But, while the limits of this assumption of the colour of our surroundings are plainly marked, there is ample space within these for the exercise of this eminently Christian grace. We must get near people if we would help them. Especially must we identify ourselves with them in sympathy, and seek to multiply points of assimilation, if we would draw them to Jesus Christ. He Himself had to become man that He might gain men, and His servants have to do likewise, in their degree. The old story of the Christian teacher who voluntarily became a slave, that he might tell of Christ to slaves, has in spirit to be repeated by us all.

We can do no good by standing aloof on a height and flinging down the Gospel to the people below. They must feel that we enter into their circumstances, prejudices, ways of thinking, and the like, if our words are to have power. That is true about all Christian teachers, whether of old or young. You must be a boy among boys, and try to show that you enter into the boy's nature, or you may lecture till doomsday and do no good.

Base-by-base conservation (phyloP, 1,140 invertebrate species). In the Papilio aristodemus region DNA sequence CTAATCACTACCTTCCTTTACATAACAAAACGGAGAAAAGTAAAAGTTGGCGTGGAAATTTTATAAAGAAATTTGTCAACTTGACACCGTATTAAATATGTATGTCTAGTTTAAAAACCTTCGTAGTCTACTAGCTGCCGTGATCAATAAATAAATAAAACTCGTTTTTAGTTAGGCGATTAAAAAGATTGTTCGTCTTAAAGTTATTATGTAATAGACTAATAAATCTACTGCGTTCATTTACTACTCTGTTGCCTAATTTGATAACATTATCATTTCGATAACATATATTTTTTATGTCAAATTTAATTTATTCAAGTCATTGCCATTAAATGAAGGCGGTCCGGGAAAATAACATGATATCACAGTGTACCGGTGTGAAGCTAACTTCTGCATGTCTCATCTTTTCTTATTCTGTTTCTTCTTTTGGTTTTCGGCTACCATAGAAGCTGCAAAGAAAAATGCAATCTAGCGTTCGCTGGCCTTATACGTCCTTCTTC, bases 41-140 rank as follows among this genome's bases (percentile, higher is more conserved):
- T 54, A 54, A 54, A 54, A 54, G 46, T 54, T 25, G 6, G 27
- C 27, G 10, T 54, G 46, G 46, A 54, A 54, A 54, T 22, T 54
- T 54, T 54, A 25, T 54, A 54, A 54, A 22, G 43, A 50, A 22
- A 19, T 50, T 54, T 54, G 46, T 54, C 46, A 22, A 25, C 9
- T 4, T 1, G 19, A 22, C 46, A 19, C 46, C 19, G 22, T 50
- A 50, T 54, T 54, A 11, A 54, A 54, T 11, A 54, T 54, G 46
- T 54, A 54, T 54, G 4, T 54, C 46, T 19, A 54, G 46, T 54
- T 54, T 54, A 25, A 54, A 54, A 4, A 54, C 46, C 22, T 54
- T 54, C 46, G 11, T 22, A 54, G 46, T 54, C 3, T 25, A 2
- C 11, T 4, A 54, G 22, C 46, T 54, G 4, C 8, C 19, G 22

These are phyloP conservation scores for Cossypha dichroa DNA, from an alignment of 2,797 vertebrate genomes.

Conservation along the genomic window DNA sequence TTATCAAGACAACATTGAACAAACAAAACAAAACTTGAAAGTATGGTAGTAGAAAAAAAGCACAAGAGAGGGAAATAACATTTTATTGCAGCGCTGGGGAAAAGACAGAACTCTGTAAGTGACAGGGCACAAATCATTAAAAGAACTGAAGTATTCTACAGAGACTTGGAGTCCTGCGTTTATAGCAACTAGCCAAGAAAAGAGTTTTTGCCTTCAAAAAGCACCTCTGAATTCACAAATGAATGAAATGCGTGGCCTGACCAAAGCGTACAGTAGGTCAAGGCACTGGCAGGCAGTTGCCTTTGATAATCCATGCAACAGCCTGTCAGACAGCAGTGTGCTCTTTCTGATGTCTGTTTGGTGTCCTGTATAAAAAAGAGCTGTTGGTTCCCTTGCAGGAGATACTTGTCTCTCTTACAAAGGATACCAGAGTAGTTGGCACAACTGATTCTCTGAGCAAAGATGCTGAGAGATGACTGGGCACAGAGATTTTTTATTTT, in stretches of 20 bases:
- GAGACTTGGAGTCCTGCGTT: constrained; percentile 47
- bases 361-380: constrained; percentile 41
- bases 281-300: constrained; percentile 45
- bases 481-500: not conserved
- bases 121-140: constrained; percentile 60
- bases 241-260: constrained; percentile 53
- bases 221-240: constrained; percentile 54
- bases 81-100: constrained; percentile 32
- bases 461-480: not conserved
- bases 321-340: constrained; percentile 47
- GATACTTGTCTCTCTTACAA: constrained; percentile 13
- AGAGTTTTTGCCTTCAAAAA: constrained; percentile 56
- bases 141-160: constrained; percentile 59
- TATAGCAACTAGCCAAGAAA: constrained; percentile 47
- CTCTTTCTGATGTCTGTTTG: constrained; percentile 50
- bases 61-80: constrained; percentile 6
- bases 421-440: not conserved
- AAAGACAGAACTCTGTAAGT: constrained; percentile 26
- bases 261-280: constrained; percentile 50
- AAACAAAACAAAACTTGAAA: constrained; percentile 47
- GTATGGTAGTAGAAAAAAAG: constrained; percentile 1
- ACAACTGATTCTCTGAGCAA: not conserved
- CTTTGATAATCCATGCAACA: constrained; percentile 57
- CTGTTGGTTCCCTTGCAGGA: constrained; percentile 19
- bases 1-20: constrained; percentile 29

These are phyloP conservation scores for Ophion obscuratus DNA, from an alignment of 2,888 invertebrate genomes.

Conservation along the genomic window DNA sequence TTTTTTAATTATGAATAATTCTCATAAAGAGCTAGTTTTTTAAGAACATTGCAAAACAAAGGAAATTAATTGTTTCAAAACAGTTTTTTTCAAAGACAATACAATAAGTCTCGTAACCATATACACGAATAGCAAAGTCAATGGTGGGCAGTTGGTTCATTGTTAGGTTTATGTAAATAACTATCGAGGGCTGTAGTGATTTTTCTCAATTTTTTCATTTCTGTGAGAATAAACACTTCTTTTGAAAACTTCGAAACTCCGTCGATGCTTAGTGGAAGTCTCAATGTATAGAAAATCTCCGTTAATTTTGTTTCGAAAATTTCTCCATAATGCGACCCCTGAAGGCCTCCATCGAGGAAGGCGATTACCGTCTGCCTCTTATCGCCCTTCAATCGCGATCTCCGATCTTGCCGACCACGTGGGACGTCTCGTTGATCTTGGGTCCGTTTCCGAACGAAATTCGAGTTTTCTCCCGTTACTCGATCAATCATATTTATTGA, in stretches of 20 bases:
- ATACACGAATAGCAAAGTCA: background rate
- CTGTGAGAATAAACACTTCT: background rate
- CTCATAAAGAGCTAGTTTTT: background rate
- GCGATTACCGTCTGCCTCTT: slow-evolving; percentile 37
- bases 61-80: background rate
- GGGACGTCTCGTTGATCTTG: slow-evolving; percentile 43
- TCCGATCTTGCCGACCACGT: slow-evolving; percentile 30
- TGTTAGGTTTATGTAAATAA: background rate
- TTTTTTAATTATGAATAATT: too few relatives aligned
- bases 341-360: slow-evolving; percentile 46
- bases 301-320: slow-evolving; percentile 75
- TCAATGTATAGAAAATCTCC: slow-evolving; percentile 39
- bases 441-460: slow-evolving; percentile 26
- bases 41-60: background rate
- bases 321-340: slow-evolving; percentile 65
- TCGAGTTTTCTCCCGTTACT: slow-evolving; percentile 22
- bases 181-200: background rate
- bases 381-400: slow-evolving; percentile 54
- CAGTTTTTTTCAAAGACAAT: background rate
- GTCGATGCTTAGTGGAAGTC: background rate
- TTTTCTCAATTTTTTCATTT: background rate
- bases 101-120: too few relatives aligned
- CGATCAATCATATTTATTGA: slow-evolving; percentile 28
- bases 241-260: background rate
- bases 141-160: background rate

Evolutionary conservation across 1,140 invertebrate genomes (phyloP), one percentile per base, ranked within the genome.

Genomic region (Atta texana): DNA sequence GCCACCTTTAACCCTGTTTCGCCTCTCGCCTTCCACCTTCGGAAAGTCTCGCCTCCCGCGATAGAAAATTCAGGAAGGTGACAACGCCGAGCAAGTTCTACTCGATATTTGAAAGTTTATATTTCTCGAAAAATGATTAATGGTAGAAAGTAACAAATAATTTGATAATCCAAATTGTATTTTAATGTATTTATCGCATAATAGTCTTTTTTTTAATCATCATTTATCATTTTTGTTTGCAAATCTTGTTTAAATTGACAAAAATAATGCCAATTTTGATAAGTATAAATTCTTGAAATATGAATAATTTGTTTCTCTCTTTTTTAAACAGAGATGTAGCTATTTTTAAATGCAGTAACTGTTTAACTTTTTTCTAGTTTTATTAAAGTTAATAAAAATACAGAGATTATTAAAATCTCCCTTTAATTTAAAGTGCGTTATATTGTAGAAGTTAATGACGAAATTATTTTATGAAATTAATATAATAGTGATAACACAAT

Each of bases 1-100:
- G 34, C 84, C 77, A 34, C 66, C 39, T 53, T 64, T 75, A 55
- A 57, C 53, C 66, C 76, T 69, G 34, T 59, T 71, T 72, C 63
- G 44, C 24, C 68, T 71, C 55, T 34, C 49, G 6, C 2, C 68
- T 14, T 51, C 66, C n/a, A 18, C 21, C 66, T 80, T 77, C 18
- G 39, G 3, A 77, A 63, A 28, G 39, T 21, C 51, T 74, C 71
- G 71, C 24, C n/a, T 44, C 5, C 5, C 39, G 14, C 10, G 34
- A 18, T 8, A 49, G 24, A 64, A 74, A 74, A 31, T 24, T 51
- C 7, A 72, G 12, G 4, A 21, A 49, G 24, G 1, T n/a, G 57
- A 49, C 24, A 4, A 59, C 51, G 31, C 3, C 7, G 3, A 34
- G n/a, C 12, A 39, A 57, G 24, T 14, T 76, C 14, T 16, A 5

Paul instances three cases in which he had acted, and still continued to do so, on this principle. He was a Jew, but after his conversion he had to 'become a Jew' by a distinct act; that is, he had receded so far from his old self, that he, if he had had only himself to think of, would have given up all Jewish observances. But he felt it his duty to conciliate prejudice as far as he could, and so, though he would have fought to the death rather than given countenance to the belief that circumcision was necessary, he had no scruple about circumcising Timothy; and, though he believed that for Christians the whole ancient ritual was abolished, he was quite willing, if it would smooth away the prejudices of the 'many thousands of Jews who believed,' to show, by his participation in the temple worship, that he 'walked orderly, keeping the law.' If he was told 'You must,' his answer could only be 'I will not'; but if it was a question of conciliating, he was ready to go all lengths for that.